“We may never get to Vision Zero,” he said. “Why not Vision 50%? Let us talk about halving the number of deaths on the road. That is achievable.”
Theresa Cypher-Plissart, Autonomous Driving Researcher at the Alliance Innovation Lab in Silicon Valley, agreed. She said: “We need to minimise accidents. I am not talking about zero accidents or zero fatalities.”
She said to achieve the vision of autonomous driving, you had to ensure safety. “Systems have to be fail-safe with multiple redundancy,” she said. “An important consideration is anticipation of hazards and things that can go wrong.
That is defensive driving and humans do it naturally when we reach intersections. We adjust our driving based on the environment, whether it is residential, whether there are other road users, and the weather.”
On sensors, Burger pointed out that humans have two very capable image sensors and a very capable processor. At the moment, semiconductor processors are not as good as a human brain and image sensors are not as good as human eyes. However, he said humans were pretty good drivers with just two image sensors.
“We don’t need lidar and radar,” he said. “Cars do because we haven’t got good enough image sensors yet, but maybe we will in the long run. As image sensors get closer to the ability of our eyes, they will take a larger slice of the pie. The reason we need radar and lidar is that historically vision sensors have not been capable enough. But as image sensors mature, I think they will become the dominant technology.”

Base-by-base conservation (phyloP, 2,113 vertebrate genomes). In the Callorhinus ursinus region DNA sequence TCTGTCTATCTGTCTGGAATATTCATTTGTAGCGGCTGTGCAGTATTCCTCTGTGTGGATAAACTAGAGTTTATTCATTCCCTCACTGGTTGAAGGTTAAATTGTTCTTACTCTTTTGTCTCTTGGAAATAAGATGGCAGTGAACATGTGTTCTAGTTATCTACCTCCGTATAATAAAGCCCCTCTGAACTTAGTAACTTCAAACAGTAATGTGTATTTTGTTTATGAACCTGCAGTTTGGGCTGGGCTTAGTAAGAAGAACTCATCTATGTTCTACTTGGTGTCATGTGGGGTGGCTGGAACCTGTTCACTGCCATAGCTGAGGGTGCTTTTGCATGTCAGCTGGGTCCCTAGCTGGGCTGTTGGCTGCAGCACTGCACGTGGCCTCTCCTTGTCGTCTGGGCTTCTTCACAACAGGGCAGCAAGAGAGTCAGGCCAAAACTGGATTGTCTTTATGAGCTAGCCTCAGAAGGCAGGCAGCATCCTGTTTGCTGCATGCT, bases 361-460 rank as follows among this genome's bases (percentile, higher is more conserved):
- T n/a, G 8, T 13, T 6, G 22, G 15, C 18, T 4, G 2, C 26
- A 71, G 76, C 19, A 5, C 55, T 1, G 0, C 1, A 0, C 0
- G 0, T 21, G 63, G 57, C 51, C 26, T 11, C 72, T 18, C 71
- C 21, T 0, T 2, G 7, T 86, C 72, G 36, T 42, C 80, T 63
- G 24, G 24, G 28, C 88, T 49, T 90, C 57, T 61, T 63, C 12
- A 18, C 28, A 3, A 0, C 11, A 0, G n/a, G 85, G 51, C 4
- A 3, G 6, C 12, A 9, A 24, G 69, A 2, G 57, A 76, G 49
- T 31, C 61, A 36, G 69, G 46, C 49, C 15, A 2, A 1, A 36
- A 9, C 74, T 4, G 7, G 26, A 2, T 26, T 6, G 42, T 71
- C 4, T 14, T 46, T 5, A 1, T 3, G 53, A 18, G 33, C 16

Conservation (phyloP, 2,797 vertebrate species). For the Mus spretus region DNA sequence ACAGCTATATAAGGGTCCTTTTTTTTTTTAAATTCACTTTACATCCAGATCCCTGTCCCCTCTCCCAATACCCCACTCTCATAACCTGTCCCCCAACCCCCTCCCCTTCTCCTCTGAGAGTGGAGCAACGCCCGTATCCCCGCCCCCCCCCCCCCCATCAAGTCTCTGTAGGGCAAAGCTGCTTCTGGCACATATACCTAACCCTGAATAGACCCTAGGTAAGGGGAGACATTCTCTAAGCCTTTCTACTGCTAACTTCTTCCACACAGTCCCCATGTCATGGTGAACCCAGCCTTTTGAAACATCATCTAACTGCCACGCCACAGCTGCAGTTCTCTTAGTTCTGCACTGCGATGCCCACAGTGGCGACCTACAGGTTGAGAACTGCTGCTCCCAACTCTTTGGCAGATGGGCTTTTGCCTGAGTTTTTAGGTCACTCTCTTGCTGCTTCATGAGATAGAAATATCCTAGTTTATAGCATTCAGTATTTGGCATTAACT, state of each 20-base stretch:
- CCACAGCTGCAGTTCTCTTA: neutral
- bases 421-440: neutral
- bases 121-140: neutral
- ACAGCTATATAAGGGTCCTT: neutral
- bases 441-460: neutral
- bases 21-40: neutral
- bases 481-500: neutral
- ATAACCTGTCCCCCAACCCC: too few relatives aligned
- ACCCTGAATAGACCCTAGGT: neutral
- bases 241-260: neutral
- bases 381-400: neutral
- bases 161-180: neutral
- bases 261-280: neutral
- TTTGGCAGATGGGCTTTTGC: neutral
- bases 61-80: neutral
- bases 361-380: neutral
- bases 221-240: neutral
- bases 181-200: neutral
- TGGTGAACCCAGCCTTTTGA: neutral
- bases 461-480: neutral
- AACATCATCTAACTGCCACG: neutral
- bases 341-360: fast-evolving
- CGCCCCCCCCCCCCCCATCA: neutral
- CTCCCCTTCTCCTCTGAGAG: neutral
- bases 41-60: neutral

At the moment, he said, the bulk of the investment is going into lidar followed by cameras, processors and radar.
“The vast share is going into lidar,” he said. “Over a 100 new lidar companies have emerged in the past few years and only a handful of these will survive.”
James Hodgson, Principal Analyst at ABI Research, agreed. He said: “There will be consolidation in the supply chain and, at each level of the supply chain, there is a case for winner takes all.”
Dexin Chen, Principal Analyst at IHS Markit, said that while some thought lidar would not be needed, the industry consensus was that it would be.
“Lidar is needed but the tier ones and OEMs are working with alternatives,” said Chen. “They are being technology agnostic. It is a really crowded area right now. There are 80 to 100 companies working on lidar.”
He said the advantages of lidar were for applications such as 3D mapping and that it worked well in low light. It also had good resolution and precision. On the bad side, it was expensive and didn’t work well in bad weather.
In 2018, he said lidar shipments were around the four million mark, dominated by basic lidar systems such as Continental’s pre-collision sensor.